- Poached Eggs: Most people will tell you that the perfect poach starts with water that's just hot enough and a splash of vinegar or bicarb soda (which keeps the whites tight), and a good slotted spoon. Those are great ways to do it, but if you're looking for an even more foolproof method, America's Test Kitchen suggest ditching the saucepan for a pan, and using teacups, each with an egg in it, to get that perfect drop into your simmering water. The temperature control you get from a pan makes all the difference, and a little vinegar or lemon juice will help keep the whites tight when you drop them in. Same result or better, and less fuss.
- Hard-Boiled Eggs: There are many different ways to boil the perfect hard-boiled egg, but before you rely on techniques like Alton's baked eggs, it's a good idea to master the basics. Our guide to perfectly boiled eggs every time is pretty simple -- put cold eggs in a pot, then fill the pot with cold water just enough to submerge the eggs. Put them on medium heat until you get a rolling boil. When the water boils, set a timer for one minute. When the timer goes off, turn off the heat, cover the eggs, move them to a cold burner, and set a timer for 15 minutes. When the 15 minutes are up, the eggs are done. The next trick is peeling them, and there are just as many hacks for peeling hard boiled eggs as there are for cooking them. Feel free to experiment, but the basics work here too -- take the eggs out and put them in an ice bath to stop them from cooking. Leave them for a minute or two, but not too long -- if you start peeling right away they will be too hot. If you wait, you'll catch them when the membrane that connects the shell to the white is still warm and loose, but the egg is still soft enough to handle without breaking. Works every time. If you're adventurous, you could try this feverish shaking method as well.
- Scrambled Eggs: Scrambled eggs appear to be a no-brainer, but they're tough to get right, mostly because the window of time between them being still near-raw and overly rubbery is a matter of seconds depending on how you cook them. Alton Brown's method is ideal for beginners. Combine and season your eggs in a bowl (salt, pepper, and some milk for creaminess. Any herbs or spices that develop well with heat will do, too.) Add some butter to a non-stick pan and crank it up to high heat. When the butter is melted and bubbling, pour the eggs directly into the middle of the pan. This pushes the butter out to the sides, which keeps the egg (on the cooler sides of the pan) from sticking. Then start whisking. Keep the eggs moving as they solidify in your pan. When you start to get curds -- or soft lumps of scrambled egg -- turn the heat down to medium. Start pulling the eggs in from the outside of the pan and folding them over instead of whisking them. As soon as the eggs are mostly solid, cut the heat and transfer them to a plate (preferably a warmed one.) Then let them rest for a minute. The eggs are warm, and they will continue to cook a bit on the plate. This is the big secret to scrambled eggs: Always take them off the heat before they're how you like them, then let them rest and set up. If you like cheese, you would sprinkle or add it to the pan right as the curds are beginning to form (but before you start folding -- you need that leftover heat to melt your cheese.) Once you master that, then you can try Ramsay's method, or do something crazy like David Patterson's "Whirlpool Poached Scrambled Egg", which you can see in action in the video above.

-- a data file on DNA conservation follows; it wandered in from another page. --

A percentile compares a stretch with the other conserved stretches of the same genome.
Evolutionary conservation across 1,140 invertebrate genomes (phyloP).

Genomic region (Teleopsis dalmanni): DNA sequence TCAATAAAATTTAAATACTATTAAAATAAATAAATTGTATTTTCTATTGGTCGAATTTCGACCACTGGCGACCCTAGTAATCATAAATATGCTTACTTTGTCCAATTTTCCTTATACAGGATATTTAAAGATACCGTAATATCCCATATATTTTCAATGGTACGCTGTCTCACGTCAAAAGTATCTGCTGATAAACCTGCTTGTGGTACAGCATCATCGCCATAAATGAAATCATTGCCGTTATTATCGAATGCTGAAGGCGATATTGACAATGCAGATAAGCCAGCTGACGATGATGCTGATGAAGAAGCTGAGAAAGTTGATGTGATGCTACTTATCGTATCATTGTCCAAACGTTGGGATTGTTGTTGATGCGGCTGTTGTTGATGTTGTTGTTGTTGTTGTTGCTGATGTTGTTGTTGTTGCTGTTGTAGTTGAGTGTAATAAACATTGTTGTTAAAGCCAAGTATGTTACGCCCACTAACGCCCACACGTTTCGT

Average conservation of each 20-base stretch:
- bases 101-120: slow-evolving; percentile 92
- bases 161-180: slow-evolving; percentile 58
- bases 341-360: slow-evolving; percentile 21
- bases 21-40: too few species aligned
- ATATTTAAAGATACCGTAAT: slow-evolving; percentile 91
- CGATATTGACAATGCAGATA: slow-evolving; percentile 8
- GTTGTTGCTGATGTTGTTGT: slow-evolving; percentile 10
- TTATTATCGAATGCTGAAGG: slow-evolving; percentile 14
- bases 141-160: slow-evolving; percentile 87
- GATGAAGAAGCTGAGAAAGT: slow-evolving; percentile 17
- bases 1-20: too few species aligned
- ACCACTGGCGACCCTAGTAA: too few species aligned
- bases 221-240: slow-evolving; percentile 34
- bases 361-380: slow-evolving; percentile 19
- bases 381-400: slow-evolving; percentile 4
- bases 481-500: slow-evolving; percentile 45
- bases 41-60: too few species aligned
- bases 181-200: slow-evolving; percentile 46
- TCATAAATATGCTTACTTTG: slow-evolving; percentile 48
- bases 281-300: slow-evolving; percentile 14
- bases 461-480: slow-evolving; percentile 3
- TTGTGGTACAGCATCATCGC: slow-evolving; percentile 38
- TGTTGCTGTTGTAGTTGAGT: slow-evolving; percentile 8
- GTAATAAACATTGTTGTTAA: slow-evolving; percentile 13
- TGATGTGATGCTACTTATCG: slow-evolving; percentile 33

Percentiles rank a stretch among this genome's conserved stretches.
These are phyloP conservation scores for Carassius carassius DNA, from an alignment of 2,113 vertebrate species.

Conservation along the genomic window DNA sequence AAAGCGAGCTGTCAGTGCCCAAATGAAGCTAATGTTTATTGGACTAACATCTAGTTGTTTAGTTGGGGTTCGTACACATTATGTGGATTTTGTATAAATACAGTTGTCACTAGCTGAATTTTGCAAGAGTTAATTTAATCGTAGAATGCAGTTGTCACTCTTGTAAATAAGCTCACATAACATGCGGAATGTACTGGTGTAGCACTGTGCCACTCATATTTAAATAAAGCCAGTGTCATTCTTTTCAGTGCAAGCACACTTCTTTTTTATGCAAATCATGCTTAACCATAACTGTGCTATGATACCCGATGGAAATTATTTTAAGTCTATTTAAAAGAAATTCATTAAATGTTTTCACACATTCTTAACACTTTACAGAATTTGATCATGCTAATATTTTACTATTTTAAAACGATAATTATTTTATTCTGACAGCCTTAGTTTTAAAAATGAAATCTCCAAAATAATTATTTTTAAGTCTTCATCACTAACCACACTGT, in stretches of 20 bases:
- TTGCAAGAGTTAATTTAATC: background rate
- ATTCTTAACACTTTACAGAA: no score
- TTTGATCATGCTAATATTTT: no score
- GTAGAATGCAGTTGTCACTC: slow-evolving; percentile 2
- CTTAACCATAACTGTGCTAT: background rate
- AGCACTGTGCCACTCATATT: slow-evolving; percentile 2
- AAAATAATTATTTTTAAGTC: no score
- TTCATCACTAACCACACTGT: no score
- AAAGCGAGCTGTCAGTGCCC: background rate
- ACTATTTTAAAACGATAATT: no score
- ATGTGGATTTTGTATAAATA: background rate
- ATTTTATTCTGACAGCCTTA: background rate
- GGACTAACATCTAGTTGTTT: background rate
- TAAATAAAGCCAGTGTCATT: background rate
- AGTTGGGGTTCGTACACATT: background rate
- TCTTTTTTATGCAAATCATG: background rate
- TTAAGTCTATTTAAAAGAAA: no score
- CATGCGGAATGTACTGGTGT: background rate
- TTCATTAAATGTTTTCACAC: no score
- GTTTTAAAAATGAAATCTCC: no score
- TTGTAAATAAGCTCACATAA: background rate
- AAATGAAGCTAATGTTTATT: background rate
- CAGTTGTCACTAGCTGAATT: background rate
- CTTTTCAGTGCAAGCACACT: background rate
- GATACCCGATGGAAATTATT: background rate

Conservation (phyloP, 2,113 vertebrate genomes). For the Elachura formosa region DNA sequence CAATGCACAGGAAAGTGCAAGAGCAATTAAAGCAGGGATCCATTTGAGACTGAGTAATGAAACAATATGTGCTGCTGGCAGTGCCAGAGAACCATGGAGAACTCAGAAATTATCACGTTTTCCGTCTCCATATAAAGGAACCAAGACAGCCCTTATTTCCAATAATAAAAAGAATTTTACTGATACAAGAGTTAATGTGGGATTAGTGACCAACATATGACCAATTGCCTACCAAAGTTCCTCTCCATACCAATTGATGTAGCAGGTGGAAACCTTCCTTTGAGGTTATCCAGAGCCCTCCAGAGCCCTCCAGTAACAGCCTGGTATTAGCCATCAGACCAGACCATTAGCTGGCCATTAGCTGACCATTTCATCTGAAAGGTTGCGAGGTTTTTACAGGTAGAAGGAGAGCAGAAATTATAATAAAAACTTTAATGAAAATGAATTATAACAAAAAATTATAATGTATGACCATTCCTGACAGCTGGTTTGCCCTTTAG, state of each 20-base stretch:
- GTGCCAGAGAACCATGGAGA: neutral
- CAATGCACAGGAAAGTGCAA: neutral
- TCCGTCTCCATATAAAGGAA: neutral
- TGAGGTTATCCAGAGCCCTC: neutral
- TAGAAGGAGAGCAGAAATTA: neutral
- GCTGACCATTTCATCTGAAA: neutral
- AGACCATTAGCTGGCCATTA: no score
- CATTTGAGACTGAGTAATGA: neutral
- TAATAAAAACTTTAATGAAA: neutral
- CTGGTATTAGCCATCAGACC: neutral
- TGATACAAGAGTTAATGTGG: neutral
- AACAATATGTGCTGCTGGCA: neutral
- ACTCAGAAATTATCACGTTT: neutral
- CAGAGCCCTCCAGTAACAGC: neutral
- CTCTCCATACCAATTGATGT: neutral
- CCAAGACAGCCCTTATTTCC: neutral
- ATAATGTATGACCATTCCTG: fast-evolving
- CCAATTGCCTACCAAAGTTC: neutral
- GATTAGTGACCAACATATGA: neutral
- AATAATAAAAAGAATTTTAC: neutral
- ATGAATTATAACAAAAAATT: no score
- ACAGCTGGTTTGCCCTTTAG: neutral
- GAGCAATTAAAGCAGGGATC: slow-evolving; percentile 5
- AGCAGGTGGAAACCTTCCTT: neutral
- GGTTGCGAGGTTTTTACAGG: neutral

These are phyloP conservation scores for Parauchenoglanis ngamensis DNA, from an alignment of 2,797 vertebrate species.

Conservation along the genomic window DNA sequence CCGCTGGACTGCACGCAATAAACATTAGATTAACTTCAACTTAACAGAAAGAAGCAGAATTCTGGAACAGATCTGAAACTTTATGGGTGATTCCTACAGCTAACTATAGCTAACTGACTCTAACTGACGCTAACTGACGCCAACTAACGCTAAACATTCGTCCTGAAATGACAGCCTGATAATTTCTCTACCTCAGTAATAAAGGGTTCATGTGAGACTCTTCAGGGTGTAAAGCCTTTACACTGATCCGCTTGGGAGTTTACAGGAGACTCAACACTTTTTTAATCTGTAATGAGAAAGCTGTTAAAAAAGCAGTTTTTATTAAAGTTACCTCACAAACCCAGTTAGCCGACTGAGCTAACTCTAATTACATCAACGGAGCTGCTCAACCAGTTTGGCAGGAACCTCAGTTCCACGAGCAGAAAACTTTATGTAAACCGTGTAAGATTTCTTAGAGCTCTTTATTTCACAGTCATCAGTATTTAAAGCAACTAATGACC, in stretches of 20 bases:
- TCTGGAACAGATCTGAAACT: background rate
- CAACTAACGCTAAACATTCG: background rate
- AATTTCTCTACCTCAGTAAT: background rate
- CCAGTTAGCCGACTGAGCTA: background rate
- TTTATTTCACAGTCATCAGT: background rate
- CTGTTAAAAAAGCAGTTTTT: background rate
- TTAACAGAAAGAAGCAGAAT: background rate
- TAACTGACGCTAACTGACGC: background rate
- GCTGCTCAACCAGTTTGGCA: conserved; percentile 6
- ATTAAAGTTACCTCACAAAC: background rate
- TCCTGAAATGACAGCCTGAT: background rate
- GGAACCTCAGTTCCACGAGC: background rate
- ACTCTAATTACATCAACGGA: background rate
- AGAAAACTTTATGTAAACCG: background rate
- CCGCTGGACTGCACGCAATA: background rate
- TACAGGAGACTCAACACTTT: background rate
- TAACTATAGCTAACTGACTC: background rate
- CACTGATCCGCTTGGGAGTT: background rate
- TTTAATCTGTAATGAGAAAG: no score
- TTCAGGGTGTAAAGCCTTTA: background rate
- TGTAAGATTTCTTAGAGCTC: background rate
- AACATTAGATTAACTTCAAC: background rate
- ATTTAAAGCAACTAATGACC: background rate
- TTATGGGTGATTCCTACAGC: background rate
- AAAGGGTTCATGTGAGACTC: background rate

Of course, your own method may differ -- maybe you have a different approach you've been using all this time, or maybe you have a technique you swear by. That's fine, but it's important to try your hand at the basic, most elementary methods before you get too crazy with your own. You'll learn how to improve your own tricks by learning not rely on them.
How You Can Make Eggs Like A Chef At Home
When you're ready to perfect your egg game, or you're inspired by eggs enough that you want to try something new, there are plenty of ways to up your egg-making game. Chef Shaya reminds us first that the most important thing is to experiment. Try, try again, try different preparations, and just don't stop:
I think the real secret to cooking eggs just comes down to facing and eliminating your fears around them. Accept and then allow yourself to screw up in the beginning, which should then liberate you to have fun and experiment. Growth can only happen from failure, not from constant success. Spark curiosity and experiment.
For the home cook, a lot of this starts with just trying to perfect the dishes you already know how to make. If you like scrambled eggs, examine them when you make them and consider how you can make them better. If you just can't figure out how to fry eggs without sticking -- or without making the edges too crispy -- make sure you're using a non-stick pan, and plenty of butter or oil. Remember too play around in the kitchen -- the worst thing that can happen is you have a substandard egg that morning, or you toss it and make another one.
Beyond experimentation, or going to culinary school to learn how chefs handle eggs, here are a couple of great reads that our chefs suggested:
- Egg: A Culinary Exploration of the World's Most Versatile Ingredient by Michael Ruhlman
- Eggs by Michael Roux
- The Good Egg by Marie Simmons
You can also check out our egg hacks tagpage to see some of the egg prep suggestions we've highlighted before. There's always room to learn and grow. With a little time and energy, you'll find yourself making fluffy scrambled eggs, light and soft poached eggs, and perfectly fried eggs with minimal effort. Then you can move on to more exciting preparations -- or inventing egg hacks of your own.